Steven Francis is a partner and Rakhi Talwar is a professional support lawyer at DLA
|1. Consider resources |
Internal investigations require a range of specialist skills. Do not embark on an investigation until the necessary resources and skills are available.
2. Set the privilege ground rules early
Make an honest assessment of whether the benefits of legal professional privilege are likely to be attainable. Unless you are preparing the ground for litigation, privilege is likely to apply only if the work is being done by a lawyer acting as such. If privilege is not available, all the working papers and any report will not be protected from disclosure. Remember that privilege is, in the main, a legal rule of evidence. Be wary of advice on this point from non-lawyers.
3. Prepare for a widening scope
Those who sponsor the investigation need to understand that its scope might change. An investigation into directtax might highlight failures in VAT systems or Intrastat reporting, for example. Control failings in managing health and safety might materialise as acts of environmental damage. Companies know better than lawyers that they are not made up of independent cells, but comprise highly integrated units where a compliance failure in one part might have a knock-on effect in another. Because of this, it makes little sense to constrain internal investigations along business, product or regulatory lines.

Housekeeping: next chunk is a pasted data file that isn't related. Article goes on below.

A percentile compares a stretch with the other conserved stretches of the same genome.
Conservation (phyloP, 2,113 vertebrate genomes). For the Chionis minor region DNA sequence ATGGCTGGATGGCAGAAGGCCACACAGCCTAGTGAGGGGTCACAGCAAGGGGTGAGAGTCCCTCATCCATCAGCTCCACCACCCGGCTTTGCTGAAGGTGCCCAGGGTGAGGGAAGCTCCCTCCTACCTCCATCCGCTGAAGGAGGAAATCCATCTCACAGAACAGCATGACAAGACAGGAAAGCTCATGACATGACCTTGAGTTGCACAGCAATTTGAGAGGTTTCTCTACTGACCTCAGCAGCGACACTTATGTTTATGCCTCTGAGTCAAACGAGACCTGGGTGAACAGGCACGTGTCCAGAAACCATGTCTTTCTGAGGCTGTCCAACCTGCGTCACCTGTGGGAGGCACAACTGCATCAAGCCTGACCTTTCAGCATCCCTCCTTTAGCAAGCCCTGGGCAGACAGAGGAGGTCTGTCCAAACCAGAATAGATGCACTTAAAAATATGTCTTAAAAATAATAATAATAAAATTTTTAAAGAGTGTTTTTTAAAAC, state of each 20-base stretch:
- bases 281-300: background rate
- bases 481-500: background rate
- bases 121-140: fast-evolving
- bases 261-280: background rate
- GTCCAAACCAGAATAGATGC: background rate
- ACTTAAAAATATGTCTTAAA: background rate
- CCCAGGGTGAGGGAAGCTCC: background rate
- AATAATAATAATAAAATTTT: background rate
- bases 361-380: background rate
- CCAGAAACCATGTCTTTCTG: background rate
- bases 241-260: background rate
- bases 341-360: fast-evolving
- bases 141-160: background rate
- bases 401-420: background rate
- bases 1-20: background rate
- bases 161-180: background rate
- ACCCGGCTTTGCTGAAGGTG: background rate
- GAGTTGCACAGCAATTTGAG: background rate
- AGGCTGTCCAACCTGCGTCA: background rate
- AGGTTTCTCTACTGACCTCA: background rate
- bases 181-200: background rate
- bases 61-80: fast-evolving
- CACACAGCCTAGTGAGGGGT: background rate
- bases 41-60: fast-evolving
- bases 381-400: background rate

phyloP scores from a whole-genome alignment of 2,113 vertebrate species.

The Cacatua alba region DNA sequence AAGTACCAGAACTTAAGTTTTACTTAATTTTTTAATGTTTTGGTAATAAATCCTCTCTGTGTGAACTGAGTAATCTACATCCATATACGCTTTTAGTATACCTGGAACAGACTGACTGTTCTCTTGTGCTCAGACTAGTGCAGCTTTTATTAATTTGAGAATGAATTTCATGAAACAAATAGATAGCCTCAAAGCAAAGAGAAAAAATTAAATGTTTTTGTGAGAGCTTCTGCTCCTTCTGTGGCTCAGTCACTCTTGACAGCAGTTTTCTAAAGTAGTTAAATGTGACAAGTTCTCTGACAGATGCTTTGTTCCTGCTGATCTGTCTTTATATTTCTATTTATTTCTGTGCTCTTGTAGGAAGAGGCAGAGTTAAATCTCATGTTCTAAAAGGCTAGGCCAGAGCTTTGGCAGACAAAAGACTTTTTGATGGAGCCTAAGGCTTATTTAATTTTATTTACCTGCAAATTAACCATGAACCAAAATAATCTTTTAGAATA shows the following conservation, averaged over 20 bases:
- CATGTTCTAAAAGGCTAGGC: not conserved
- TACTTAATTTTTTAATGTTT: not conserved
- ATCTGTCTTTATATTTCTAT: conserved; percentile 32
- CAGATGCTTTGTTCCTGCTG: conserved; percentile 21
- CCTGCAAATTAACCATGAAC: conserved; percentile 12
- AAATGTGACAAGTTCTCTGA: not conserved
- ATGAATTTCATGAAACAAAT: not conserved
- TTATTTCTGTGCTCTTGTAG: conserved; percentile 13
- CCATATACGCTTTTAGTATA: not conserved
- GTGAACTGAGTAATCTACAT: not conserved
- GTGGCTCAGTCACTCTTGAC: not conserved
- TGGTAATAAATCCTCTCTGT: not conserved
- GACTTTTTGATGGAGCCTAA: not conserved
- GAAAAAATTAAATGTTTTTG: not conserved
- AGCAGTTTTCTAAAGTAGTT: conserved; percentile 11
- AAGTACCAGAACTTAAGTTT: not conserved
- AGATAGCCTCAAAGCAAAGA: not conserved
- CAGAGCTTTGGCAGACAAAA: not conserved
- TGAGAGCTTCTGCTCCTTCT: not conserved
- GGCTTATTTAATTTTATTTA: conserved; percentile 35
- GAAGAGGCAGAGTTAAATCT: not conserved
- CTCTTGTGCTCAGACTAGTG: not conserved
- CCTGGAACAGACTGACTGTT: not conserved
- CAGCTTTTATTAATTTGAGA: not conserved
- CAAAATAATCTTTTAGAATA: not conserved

4. Adopt a fast track approach
If something is worth investigating, it is worth investigating quickly. Agree with your lawyers a timetable for document uplifts, interviews and the production of interim and final reports, and see that the timetable is adhered to. A sprawling investigation can cause a sponsor problems.
5. Interview from the bottom up
The team will usually only get one chance to interview the chief executive officer or finance director, so interview them last when the facts and documents have been mastered. Investigations have been known to be aborted summarily by a managing director who is wholly unimpressed by the ignorance of those that attend to interview him. Less senior employees are more flexible and accessible.